Scott Tyree, 45, is the sommelier at Chicago's Wine Spectator Grand Award-winning Tru. Tyree has worked there since its opening in 1999. Prior to that, Tyree was the first sommelier at another well-known Chicago restaurant, Shaw's Crab House. He now oversees Tru's wine program, which offers 1,700 selections from a 23,000-bottle inventory and manages a team of two additional sommeliers who staff the dining-room floor each night.
Tyree takes his work very seriously, yet is low-key and very approachable for diners. His knowledge covers a wide range of wines, and it's often put to the test by chef Rick Tramonto's innovative cuisine. Like many sommeliers, Tyree found his way into the business by happenstance rather than following a preordained career path, but found himself driven by his passion for wine.
Wine Spectator: What first got you interested in wine?
Scott Tyree: My interest was first piqued when I was an 18-year-old exchange student in a small village east of the Bordeaux region of France. Coming from a small Missouri town, I had never tasted quality wine or experienced a culture where wine was a part of everyday life. I never dreamed that wine would become my passion, and a very important part of my life.
WS: How did you become a sommelier?
ST: After graduating from Northwestern University with a Radio, Television [and] Film degree, I took a part-time night job as a bartender at an upscale Italian restaurant in Chicago. I was fortunate to work alongside an incredibly talented sommelier named Henry Bishop. His disarming humor and encyclopedic knowledge of Italian wine was incredibly inspirational. Later, I was encouraged by my friend and mentor, master sommelier Joseph Spellman, to follow my heart, trust my palate and consider a career as a sommelier.
WS: What is the hardest dish on the dinner menu at Tru to pair with wine, and what do you pair with it?
ST: A deconstructed beef tartare dish gave me fits for the longest time. There were so many disparate elements in the dish and I tried everything with it: Champagne, rosé from Provence, Alsatian Pinot Noir, even Madeira. Nothing worked. One night I was sitting at a local tapas bar sipping a Manzanilla and eating jamón when it occurred to me to try pairing sherry with the tartare. It worked and was a big hit. It doesn't sound like a likely pairing but you never know until you try it.
WS: What is your go-to wine-and-food pairing?
ST: Riesling in all its styles and forms goes with just about anything with Asian flavors.
WS: Even with Asian cuisine's notorious wine killer, ginger?
ST: You're right. I was too general with that statement. Specifically, Riesling with Thai-influenced flavors like mint, peanut sauce and chiles. Champagne and other sparkling wines are my go-to choices for sushi, sashimi and Japanese cuisine and, I think, prove worthy of taming ginger. I also prefer sparkling wines with some of the regional dishes of China.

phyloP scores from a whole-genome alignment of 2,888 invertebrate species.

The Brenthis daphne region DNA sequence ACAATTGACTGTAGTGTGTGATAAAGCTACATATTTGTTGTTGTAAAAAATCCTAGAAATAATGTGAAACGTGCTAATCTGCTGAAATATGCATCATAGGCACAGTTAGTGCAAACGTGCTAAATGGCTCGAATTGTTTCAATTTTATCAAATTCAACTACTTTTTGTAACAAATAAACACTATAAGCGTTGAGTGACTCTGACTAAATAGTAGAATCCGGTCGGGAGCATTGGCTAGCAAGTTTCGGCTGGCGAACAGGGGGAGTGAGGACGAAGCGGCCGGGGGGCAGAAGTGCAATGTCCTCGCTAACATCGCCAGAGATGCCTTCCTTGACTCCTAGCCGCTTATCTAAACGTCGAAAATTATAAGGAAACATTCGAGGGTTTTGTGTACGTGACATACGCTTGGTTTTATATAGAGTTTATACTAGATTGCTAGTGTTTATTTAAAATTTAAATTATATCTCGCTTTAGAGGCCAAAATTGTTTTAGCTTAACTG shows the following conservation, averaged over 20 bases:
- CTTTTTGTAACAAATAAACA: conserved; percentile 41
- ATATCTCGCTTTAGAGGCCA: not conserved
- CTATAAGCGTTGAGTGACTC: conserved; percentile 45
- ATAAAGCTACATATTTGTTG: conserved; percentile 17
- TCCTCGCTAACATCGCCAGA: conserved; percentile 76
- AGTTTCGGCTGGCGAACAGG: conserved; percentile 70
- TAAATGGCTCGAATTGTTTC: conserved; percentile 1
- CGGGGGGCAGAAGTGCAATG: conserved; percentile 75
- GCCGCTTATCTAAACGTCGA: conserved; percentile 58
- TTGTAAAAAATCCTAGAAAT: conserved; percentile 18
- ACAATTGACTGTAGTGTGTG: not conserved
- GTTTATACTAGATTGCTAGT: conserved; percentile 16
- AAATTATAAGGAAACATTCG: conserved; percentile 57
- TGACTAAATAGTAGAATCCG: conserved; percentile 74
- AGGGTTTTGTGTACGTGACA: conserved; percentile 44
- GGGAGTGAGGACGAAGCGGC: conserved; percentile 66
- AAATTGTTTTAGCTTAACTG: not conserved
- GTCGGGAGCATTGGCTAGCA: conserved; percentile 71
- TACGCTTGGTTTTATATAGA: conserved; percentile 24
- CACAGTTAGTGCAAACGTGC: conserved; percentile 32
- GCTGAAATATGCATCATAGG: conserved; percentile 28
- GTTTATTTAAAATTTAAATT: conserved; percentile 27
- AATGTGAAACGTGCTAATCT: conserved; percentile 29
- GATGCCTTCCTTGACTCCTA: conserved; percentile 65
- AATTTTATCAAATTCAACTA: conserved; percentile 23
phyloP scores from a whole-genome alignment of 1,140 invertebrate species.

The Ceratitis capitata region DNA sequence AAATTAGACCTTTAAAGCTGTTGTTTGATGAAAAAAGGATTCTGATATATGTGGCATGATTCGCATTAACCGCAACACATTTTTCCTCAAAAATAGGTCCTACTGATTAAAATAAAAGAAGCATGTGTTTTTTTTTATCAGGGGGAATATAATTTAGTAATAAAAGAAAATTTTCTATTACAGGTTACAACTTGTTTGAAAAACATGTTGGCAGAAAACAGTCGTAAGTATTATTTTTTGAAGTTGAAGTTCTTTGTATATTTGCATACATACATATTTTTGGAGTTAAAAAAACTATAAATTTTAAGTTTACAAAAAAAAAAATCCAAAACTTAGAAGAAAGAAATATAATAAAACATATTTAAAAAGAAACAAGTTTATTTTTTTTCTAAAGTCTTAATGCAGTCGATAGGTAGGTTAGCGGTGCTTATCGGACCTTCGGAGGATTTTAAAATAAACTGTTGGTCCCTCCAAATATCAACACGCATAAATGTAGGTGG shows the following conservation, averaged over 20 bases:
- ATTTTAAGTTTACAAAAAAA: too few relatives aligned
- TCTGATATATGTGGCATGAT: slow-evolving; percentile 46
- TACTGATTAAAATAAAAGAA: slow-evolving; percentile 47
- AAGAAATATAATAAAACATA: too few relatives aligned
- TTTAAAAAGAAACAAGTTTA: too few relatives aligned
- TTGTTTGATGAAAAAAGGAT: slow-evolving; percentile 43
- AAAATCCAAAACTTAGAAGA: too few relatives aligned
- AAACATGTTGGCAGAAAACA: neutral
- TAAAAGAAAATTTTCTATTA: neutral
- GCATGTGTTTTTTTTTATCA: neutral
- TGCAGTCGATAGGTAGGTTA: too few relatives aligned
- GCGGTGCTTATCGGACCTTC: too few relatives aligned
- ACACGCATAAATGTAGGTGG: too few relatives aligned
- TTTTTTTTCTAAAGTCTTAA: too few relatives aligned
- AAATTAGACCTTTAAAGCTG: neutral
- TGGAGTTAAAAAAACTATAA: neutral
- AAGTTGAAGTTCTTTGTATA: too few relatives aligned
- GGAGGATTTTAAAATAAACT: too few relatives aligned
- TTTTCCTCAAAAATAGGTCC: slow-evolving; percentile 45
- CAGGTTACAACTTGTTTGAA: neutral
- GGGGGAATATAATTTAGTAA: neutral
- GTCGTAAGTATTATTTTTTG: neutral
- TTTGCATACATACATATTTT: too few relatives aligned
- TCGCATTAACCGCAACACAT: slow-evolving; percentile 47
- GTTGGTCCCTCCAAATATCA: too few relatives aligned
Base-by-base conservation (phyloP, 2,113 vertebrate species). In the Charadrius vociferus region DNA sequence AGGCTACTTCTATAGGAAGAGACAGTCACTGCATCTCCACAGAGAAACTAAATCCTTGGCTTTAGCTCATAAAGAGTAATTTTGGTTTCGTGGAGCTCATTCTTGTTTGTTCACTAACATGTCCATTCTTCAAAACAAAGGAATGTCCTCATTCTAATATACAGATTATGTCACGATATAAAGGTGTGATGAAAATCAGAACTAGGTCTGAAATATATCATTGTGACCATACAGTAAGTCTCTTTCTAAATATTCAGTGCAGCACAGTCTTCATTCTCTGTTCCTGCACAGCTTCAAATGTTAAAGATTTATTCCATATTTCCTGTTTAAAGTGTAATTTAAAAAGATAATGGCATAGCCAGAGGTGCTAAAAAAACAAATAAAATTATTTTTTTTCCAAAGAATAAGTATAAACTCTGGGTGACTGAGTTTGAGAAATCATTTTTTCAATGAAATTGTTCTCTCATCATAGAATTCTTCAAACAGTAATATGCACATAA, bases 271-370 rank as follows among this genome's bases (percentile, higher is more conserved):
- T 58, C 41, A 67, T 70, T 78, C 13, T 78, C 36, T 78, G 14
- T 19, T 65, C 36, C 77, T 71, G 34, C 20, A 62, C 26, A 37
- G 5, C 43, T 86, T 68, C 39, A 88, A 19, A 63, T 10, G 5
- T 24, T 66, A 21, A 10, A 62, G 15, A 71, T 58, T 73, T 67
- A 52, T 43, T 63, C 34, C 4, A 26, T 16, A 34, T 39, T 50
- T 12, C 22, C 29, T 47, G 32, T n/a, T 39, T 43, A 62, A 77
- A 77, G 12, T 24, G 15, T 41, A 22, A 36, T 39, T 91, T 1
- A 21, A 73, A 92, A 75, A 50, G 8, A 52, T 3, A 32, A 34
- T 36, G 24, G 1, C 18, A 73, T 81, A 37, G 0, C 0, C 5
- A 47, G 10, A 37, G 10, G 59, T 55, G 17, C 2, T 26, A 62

WS: How do you emphasize value on the wine list at Tru?
ST: One of the goals of our wine team is to establish a friendly dialogue with each guest that intends to enjoy wine with dinner. Since part of the sommelier's job is to determine a price range that fits each guest's comfort zone, the dialogue requires we recommend wines at various price levels. A simpler approach might be to ask the guest directly how much they prefer to spend on wine. Both approaches require the ability to "read" a table. I agree with many of my colleagues who decide to include a wine list category for wines of good value, but I chose to not go that route as a way of developing a trusting relationship with our guests. If someone leaves Tru raving about the great $25 Gigondas that was recommended, then they're likely to feel less intimidated by the sommelier and feel encouraged to come back to the restaurant. For me, to see someone excited about a good value wine is as satisfying as seeing a guest savor a rare Burgundy or Bordeaux.
WS: What is your favorite wine region?
ST: I love Champagne, Burgundy's Côte de Nuits and Spain's Rioja. However, last year I visited Germany for the first time and had the closest thing to a wine epiphany that I've ever had. I could spend the rest of my days tasting the wines of the Mosel-Saar-Ruwer and Nahe and be completely content.
WS: How many bottles do you have in your personal wine cellar, and what are some of your favorites?
ST: Actually, I don't really collect. I have a bunch of wine at home, mostly Burgundies, Rhônes, Austrian and German bottlings. But since I'm an impatient person when it comes to wine consumption, I probably end up drinking my wines way too soon. It's just too enticing when I go home and see all those great wines staring at me!
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